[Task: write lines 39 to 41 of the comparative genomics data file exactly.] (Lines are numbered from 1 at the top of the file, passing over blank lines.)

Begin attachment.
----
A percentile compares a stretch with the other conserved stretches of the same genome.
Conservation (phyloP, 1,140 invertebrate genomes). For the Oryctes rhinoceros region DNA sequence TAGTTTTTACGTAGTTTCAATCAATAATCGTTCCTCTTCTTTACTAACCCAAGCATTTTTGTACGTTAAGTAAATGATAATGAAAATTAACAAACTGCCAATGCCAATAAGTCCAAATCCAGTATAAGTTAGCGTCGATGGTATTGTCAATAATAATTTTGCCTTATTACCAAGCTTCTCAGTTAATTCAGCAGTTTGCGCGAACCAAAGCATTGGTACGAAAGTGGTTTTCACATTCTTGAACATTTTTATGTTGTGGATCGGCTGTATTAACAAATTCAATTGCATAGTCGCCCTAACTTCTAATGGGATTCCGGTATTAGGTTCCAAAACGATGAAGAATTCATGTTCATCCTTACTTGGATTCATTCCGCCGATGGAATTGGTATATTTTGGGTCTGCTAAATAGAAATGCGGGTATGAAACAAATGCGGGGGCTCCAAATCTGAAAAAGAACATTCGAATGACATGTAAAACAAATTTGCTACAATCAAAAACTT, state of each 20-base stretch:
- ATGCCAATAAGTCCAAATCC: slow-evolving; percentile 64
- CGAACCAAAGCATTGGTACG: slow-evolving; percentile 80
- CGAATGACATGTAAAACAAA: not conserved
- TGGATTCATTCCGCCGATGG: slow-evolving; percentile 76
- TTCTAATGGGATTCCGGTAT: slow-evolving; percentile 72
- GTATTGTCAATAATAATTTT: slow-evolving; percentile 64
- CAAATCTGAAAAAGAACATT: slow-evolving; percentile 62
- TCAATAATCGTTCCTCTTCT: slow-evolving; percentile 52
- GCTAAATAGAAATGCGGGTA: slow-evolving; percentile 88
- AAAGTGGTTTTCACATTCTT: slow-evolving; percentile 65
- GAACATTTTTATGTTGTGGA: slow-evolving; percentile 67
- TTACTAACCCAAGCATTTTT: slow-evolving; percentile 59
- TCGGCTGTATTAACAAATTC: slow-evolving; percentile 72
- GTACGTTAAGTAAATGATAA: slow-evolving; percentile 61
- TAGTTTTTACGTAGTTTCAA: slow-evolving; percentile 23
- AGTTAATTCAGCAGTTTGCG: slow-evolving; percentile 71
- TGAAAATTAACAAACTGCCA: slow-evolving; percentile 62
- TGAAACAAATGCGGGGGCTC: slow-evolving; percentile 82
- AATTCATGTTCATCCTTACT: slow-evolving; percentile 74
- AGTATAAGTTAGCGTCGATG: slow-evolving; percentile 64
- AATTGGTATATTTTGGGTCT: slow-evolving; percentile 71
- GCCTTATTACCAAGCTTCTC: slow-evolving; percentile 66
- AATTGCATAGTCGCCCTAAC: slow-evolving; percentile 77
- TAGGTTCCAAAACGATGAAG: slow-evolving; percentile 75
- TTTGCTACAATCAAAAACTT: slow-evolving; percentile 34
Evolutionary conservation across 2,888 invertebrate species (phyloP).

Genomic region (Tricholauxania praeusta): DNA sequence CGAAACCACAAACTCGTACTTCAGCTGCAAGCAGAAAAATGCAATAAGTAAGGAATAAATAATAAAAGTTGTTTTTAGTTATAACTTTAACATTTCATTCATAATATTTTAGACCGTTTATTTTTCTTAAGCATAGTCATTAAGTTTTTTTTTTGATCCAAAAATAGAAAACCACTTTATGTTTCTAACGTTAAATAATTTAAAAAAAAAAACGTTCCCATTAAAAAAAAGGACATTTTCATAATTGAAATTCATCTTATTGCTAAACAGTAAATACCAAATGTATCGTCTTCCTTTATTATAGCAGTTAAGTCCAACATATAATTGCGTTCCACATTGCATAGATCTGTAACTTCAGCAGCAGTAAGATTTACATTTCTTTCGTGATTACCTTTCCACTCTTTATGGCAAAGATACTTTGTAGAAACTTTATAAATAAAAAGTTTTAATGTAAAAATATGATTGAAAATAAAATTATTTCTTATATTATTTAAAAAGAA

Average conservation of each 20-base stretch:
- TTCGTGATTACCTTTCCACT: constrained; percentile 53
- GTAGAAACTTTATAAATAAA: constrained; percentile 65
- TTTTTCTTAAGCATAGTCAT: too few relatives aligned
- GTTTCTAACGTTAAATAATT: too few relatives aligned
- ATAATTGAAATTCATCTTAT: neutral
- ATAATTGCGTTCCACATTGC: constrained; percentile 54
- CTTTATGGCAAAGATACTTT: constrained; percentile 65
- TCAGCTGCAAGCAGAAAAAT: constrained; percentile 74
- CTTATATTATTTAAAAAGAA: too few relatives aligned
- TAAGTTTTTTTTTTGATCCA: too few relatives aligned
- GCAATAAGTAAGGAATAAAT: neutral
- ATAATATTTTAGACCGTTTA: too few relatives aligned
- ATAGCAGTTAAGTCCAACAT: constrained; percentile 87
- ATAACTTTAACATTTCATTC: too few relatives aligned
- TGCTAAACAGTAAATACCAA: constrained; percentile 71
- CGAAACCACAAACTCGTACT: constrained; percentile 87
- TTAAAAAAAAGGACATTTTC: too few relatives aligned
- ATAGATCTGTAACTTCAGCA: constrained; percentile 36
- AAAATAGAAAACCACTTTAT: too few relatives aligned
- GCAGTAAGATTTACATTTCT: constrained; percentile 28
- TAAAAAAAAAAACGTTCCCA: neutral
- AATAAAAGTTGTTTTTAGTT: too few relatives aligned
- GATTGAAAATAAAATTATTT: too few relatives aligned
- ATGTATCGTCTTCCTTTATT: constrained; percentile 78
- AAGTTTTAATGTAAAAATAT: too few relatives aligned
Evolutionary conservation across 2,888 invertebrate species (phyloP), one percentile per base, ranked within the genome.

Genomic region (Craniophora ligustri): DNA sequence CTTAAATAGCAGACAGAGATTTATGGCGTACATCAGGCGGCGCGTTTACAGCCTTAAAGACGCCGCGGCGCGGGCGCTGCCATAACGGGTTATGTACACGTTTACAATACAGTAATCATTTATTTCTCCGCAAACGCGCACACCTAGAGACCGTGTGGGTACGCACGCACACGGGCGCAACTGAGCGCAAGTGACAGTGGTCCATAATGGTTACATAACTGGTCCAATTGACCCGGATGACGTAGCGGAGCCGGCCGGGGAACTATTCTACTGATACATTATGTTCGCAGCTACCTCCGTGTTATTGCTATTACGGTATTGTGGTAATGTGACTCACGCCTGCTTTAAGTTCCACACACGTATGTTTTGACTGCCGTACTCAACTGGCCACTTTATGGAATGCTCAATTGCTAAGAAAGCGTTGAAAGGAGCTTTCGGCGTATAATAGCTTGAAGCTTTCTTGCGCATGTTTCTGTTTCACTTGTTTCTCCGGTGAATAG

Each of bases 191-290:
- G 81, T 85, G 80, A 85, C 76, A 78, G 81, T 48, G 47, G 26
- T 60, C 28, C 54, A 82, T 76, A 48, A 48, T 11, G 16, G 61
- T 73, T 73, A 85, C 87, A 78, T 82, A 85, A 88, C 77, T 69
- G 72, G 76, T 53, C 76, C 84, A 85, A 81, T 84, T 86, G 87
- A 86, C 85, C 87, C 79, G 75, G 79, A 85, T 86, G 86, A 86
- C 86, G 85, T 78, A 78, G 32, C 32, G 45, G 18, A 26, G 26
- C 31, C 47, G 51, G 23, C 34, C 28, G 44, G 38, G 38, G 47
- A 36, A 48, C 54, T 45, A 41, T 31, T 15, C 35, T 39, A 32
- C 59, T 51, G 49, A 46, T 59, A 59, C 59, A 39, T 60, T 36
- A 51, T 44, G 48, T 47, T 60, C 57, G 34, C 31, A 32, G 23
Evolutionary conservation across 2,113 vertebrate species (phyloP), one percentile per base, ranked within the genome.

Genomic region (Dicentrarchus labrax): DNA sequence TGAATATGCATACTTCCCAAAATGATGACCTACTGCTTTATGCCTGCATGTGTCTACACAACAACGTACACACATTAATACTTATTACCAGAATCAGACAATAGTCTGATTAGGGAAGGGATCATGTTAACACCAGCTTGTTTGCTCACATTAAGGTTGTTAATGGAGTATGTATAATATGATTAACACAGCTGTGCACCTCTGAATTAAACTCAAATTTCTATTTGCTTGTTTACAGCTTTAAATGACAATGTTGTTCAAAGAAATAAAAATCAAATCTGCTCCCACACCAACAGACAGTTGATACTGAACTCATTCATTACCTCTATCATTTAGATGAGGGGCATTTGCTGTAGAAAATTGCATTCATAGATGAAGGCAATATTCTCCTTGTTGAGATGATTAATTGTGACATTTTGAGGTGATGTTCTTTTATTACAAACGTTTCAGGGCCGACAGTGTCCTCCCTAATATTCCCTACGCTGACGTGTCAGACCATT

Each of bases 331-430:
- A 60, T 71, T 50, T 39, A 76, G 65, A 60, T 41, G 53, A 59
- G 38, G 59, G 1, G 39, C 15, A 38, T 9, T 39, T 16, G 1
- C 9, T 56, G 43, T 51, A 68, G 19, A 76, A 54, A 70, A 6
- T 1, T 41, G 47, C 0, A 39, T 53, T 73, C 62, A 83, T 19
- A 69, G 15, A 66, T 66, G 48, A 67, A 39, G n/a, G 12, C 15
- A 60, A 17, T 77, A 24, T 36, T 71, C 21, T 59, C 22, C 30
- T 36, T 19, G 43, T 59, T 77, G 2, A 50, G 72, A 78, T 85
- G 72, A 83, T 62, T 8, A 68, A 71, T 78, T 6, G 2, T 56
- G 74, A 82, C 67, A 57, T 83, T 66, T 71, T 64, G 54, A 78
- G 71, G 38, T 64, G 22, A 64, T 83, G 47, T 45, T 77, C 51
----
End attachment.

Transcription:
- CTTATATTATTTAAAAAGAA: too few relatives aligned
- TAAGTTTTTTTTTTGATCCA: too few relatives aligned
- GCAATAAGTAAGGAATAAAT: neutral